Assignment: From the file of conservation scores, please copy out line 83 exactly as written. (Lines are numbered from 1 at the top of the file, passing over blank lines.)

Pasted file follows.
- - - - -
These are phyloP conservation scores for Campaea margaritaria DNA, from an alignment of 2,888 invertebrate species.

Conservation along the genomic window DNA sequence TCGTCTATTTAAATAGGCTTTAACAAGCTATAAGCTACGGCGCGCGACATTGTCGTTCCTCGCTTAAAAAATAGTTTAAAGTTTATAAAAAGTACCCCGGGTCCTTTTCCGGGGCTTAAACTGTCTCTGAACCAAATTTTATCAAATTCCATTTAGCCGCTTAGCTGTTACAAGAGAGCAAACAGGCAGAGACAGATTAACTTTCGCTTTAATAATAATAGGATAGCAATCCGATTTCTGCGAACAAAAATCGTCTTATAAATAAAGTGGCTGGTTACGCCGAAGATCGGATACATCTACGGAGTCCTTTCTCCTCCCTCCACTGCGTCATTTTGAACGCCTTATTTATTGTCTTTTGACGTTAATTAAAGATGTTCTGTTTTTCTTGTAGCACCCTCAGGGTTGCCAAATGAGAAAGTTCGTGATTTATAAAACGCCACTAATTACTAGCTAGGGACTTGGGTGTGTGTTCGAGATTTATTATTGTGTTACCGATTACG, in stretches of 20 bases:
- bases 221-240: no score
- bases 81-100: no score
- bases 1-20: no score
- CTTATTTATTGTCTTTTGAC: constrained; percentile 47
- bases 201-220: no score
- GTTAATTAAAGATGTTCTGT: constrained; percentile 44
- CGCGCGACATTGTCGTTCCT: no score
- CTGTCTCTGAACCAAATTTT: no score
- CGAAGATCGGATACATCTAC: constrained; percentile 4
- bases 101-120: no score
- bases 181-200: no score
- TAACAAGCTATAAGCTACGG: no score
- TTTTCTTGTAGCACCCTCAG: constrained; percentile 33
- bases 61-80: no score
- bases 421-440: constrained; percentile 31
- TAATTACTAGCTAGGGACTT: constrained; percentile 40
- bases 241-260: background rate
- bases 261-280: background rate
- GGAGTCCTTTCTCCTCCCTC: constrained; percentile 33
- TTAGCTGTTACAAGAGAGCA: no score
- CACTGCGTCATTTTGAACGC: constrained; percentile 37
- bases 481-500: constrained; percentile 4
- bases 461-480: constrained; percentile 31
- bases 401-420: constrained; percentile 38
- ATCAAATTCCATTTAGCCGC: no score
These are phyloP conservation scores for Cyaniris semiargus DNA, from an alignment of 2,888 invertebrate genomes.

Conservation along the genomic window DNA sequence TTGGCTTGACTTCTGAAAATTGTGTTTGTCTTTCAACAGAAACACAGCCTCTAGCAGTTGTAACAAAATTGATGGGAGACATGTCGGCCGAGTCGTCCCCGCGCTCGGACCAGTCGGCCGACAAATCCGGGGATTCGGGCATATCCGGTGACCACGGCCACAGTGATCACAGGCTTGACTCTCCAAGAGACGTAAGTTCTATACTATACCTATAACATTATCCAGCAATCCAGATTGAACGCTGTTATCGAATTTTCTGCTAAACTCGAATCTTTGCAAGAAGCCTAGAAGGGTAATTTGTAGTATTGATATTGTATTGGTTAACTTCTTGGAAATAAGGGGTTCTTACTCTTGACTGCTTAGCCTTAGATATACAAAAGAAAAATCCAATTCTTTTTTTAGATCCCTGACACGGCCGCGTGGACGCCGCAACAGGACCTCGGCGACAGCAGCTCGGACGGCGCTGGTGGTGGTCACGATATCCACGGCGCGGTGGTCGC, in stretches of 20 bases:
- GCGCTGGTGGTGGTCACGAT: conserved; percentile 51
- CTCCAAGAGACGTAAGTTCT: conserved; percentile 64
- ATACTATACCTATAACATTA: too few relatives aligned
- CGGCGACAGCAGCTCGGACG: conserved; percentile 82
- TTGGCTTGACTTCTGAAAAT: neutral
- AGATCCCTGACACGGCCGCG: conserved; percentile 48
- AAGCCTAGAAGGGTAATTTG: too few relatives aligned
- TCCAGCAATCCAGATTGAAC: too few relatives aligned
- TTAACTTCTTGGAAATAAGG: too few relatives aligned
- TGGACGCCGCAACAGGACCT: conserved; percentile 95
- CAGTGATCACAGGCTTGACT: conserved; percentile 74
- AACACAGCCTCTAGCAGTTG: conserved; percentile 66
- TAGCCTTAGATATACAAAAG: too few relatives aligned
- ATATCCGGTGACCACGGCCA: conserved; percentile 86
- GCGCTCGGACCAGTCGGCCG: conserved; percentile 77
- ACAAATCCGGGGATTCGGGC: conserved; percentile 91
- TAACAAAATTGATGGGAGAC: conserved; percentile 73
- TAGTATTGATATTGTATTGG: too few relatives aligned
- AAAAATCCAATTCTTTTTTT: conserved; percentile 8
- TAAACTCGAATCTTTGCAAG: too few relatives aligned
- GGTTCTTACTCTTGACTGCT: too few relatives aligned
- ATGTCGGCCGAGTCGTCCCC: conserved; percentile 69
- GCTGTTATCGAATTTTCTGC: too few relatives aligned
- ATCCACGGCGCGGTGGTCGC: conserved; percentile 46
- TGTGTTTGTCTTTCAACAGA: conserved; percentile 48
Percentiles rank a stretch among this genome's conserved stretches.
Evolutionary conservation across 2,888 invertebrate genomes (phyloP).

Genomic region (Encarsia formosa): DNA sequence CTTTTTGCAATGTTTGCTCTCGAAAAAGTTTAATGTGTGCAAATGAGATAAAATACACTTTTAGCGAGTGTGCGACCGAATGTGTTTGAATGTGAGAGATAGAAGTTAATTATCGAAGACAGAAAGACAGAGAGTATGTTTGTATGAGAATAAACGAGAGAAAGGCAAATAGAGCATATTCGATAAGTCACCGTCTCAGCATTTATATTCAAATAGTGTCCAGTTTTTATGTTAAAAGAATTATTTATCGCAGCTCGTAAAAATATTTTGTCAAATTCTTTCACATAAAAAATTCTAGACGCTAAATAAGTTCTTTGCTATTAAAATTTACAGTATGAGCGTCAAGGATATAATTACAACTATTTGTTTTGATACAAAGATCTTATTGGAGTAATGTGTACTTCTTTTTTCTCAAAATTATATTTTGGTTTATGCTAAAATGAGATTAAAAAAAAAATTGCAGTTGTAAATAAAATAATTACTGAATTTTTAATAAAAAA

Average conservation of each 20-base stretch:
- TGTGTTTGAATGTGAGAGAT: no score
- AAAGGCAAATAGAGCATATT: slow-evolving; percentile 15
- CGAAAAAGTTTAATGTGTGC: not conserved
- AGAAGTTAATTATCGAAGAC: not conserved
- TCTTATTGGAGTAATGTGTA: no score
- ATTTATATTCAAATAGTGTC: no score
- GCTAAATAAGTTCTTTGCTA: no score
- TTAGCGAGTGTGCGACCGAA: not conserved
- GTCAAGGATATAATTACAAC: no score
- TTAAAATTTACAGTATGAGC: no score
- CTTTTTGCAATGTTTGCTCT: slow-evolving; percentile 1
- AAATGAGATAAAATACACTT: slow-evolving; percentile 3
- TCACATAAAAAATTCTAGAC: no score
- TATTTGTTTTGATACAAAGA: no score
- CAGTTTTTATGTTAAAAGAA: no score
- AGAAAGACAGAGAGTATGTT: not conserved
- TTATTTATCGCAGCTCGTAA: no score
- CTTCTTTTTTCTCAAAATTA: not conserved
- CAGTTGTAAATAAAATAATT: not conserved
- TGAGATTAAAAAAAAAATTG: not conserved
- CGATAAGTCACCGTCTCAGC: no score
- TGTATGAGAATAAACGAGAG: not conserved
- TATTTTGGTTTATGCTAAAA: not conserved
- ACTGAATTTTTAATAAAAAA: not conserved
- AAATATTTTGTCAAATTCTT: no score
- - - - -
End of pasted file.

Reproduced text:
- AAATATTTTGTCAAATTCTT: no score